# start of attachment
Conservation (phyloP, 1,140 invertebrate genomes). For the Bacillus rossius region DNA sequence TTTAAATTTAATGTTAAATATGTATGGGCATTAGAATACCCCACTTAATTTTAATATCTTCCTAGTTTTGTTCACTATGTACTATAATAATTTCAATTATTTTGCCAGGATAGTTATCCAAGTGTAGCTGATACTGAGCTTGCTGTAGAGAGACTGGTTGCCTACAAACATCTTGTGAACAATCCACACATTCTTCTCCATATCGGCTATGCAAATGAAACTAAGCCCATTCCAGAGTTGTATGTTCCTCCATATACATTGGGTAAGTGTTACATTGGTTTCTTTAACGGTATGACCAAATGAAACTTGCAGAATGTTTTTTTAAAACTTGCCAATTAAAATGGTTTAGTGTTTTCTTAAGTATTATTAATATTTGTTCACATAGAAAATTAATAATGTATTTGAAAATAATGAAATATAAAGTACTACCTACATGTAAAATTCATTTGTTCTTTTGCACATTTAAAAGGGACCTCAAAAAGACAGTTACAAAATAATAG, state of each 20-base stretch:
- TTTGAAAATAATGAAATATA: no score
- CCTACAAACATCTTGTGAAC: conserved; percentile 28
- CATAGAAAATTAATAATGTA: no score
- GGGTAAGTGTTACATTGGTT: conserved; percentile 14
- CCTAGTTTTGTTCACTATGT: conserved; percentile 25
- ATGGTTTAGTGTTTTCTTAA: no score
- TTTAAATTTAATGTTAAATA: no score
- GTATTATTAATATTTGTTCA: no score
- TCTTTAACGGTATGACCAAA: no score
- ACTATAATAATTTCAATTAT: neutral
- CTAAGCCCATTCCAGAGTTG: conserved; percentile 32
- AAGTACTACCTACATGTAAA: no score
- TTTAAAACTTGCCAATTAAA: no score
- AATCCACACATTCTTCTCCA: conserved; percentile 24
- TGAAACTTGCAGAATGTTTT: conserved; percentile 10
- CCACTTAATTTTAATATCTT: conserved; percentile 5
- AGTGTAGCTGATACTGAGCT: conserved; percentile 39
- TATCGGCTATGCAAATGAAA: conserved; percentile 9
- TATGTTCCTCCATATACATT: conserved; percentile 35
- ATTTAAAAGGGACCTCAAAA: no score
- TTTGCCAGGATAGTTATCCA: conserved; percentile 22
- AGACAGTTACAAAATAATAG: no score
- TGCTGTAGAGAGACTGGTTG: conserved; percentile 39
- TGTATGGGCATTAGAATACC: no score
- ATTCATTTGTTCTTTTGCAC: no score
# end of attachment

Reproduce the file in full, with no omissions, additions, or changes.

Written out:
Conservation (phyloP, 1,140 invertebrate genomes). For the Bacillus rossius region DNA sequence TTTAAATTTAATGTTAAATATGTATGGGCATTAGAATACCCCACTTAATTTTAATATCTTCCTAGTTTTGTTCACTATGTACTATAATAATTTCAATTATTTTGCCAGGATAGTTATCCAAGTGTAGCTGATACTGAGCTTGCTGTAGAGAGACTGGTTGCCTACAAACATCTTGTGAACAATCCACACATTCTTCTCCATATCGGCTATGCAAATGAAACTAAGCCCATTCCAGAGTTGTATGTTCCTCCATATACATTGGGTAAGTGTTACATTGGTTTCTTTAACGGTATGACCAAATGAAACTTGCAGAATGTTTTTTTAAAACTTGCCAATTAAAATGGTTTAGTGTTTTCTTAAGTATTATTAATATTTGTTCACATAGAAAATTAATAATGTATTTGAAAATAATGAAATATAAAGTACTACCTACATGTAAAATTCATTTGTTCTTTTGCACATTTAAAAGGGACCTCAAAAAGACAGTTACAAAATAATAG, state of each 20-base stretch:
- TTTGAAAATAATGAAATATA: no score
- CCTACAAACATCTTGTGAAC: conserved; percentile 28
- CATAGAAAATTAATAATGTA: no score
- GGGTAAGTGTTACATTGGTT: conserved; percentile 14
- CCTAGTTTTGTTCACTATGT: conserved; percentile 25
- ATGGTTTAGTGTTTTCTTAA: no score
- TTTAAATTTAATGTTAAATA: no score
- GTATTATTAATATTTGTTCA: no score
- TCTTTAACGGTATGACCAAA: no score
- ACTATAATAATTTCAATTAT: neutral
- CTAAGCCCATTCCAGAGTTG: conserved; percentile 32
- AAGTACTACCTACATGTAAA: no score
- TTTAAAACTTGCCAATTAAA: no score
- AATCCACACATTCTTCTCCA: conserved; percentile 24
- TGAAACTTGCAGAATGTTTT: conserved; percentile 10
- CCACTTAATTTTAATATCTT: conserved; percentile 5
- AGTGTAGCTGATACTGAGCT: conserved; percentile 39
- TATCGGCTATGCAAATGAAA: conserved; percentile 9
- TATGTTCCTCCATATACATT: conserved; percentile 35
- ATTTAAAAGGGACCTCAAAA: no score
- TTTGCCAGGATAGTTATCCA: conserved; percentile 22
- AGACAGTTACAAAATAATAG: no score
- TGCTGTAGAGAGACTGGTTG: conserved; percentile 39
- TGTATGGGCATTAGAATACC: no score
- ATTCATTTGTTCTTTTGCAC: no score